HARD SCIENCE: Research to better understand cement and how to control it could be put to good use, helping companies like BP and Halliburton design more reliable cements for sealing oil wells deep beneath the ocean and, hopefully, avoid catastrophes such as that which occurred in the Gulf this year. Image: COURTESY OF BART COENDERS, VIA ISTOCKPHOTO.COM
After months of hearings and finger-pointing, a Deepwater Horizon investigative commission formed by President Obama has begun to shed light on what led to the April 20 explosion that killed 11 and initiated a deep underwater gusher that spewed more than 750 million liters of crude into the Gulf of Mexico. Yet one of the biggest mysteries remains—why did the drillers use cement designed to shore up the well despite warnings that the mixture would not hold?
The National Commission on the BP Deepwater Horizon Oil Spill and Offshore Drilling earlier this week concluded in their report (pdf) that there were clear indicators of problems with the cement mixture prior to the explosion. In particular, negative-pressure tests designed to determine whether the well casing could provide a barrier to the gas and oil failed, meaning there was a danger of hydrocarbons escaping up to the rig and catching fire, according to the seven-member, bipartisan commission, which President Obama appointed in May.
Judged through the lens of science, the commission's report is less a condemnation of well owner BP or cement contractor Halliburton than an indicator that, even though the binding agent has been in wide use since Roman times, the chemical properties of the material itself is still largely a mystery.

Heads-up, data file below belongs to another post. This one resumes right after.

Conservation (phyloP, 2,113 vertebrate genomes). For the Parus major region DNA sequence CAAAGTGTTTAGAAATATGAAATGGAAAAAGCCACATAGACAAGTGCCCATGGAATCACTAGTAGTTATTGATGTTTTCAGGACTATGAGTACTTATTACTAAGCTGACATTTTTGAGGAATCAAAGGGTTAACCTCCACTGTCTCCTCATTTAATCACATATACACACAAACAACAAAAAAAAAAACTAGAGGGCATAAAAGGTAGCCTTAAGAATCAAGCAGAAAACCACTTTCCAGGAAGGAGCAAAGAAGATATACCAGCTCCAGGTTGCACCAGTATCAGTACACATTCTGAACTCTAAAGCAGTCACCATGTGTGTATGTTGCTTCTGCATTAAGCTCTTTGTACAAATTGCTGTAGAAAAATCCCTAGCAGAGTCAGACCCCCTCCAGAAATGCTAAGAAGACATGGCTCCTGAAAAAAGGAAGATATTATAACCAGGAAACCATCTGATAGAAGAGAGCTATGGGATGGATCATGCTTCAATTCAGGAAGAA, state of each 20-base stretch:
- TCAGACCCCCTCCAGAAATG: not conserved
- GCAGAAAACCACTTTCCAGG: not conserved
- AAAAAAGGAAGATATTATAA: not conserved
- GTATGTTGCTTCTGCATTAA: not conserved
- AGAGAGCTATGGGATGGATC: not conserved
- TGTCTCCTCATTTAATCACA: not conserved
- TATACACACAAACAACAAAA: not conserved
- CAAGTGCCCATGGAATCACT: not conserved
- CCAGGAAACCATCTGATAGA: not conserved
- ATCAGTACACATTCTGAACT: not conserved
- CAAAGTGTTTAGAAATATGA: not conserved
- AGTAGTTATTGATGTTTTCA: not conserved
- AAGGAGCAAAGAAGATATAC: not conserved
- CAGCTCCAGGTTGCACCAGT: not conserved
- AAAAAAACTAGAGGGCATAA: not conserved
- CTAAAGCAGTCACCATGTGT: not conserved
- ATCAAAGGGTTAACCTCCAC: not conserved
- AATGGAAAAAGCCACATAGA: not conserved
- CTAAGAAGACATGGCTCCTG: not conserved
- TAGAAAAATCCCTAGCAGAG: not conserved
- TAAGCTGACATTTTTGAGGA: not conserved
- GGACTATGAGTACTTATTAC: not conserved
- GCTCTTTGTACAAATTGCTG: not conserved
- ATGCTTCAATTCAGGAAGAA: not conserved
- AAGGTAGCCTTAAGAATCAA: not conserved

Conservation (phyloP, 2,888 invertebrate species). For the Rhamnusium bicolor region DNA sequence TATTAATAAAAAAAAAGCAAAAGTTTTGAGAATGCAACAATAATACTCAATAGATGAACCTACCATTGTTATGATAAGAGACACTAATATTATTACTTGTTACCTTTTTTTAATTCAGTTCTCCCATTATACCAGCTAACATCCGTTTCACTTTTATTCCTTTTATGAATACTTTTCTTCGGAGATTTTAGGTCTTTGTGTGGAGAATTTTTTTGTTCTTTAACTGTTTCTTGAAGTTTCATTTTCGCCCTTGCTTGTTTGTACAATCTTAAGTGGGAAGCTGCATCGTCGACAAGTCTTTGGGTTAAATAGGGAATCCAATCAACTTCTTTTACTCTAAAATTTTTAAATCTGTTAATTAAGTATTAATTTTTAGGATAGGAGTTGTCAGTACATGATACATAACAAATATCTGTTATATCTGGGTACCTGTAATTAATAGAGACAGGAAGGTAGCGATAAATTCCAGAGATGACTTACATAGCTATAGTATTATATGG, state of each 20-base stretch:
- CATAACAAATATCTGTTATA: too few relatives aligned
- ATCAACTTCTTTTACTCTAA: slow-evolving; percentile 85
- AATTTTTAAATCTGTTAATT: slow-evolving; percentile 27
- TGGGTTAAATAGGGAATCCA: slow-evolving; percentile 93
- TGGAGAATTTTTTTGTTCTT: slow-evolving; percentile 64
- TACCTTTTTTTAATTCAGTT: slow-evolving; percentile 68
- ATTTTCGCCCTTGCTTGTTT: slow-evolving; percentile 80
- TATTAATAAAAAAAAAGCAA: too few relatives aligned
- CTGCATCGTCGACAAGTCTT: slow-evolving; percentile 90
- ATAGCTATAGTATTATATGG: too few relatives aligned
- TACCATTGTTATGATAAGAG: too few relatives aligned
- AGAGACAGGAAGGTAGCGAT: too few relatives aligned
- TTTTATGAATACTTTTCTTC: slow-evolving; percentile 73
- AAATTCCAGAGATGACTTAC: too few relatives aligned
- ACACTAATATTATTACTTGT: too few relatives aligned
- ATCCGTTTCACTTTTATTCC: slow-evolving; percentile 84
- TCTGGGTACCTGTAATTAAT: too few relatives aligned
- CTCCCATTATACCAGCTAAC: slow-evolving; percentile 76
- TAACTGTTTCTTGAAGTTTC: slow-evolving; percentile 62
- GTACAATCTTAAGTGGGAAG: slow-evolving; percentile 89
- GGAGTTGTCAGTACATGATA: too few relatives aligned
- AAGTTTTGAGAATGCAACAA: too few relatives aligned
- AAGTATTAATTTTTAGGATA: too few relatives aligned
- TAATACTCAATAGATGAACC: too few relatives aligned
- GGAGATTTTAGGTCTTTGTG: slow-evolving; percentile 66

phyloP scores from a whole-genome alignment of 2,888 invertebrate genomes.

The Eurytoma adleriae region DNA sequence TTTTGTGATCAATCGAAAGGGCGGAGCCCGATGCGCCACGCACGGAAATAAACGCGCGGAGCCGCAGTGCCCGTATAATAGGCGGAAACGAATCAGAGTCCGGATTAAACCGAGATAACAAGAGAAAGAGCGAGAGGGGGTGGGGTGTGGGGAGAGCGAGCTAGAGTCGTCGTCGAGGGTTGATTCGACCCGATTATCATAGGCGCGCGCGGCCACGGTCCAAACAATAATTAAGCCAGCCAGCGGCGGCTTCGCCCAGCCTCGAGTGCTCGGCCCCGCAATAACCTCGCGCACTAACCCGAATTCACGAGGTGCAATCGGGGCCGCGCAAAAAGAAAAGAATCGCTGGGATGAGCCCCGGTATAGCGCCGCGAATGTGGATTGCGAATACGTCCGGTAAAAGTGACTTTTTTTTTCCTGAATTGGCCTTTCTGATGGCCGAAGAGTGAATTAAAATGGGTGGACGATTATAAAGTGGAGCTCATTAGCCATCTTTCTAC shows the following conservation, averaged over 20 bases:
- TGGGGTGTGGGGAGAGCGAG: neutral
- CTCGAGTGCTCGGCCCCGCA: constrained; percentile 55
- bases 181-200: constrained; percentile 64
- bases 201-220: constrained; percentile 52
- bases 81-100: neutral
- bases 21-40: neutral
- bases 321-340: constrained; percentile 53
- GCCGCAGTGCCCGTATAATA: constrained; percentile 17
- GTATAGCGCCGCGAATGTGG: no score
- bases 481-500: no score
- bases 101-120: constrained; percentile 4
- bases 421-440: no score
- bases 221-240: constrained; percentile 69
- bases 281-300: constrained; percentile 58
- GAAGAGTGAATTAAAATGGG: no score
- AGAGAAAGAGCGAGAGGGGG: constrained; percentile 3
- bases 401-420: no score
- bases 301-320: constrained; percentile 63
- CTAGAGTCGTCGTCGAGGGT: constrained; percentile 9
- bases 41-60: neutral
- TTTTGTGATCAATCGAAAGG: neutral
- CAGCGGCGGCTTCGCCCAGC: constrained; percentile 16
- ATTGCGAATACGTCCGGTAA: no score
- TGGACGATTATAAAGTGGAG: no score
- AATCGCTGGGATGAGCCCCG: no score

"It's pretty amazing that, given the importance of it, not a lot of scientific study has been done of cement," says Brad Chmelka, a chemical engineering professor at the University of California, Santa Barbara. "We're asking it to do things in extreme conditions that it wasn't designed to do and isn't optimized for."
Cement begins as a powdery mix of grains made by grinding and then heating limestone with small amounts of other materials such as clay. The addition of water to the powder initiates a chemical reaction that causes the grains to adhere to each other and form strong, stable bonds. For this reason, cement is used as the main binding agent in concrete, a building material that also includes sand, gravel and other granular substances. Certain formulations of cement, those used for deep sea drilling, for example, have the ability to harden and set even underwater.
The way cement is currently used in different industries is the result of a tremendous amount of accumulated wisdom, says Chmelka, who is part of a team that for several years has been studying the molecular properties of cements. That team includes researchers from the University of California, Santa Barbara, Princeton University, Imperial College London, Roberts Consulting Group in Acton, Mass., RTI International in Research Triangle Park, N.C., and Halliburton, which has provided much of the project's funding. Halliburton's ongoing role in the research has been to inform the researchers on the conditions that matter when formulating and working with cement, such as realistic temperatures and cement compositions, Chmelka adds.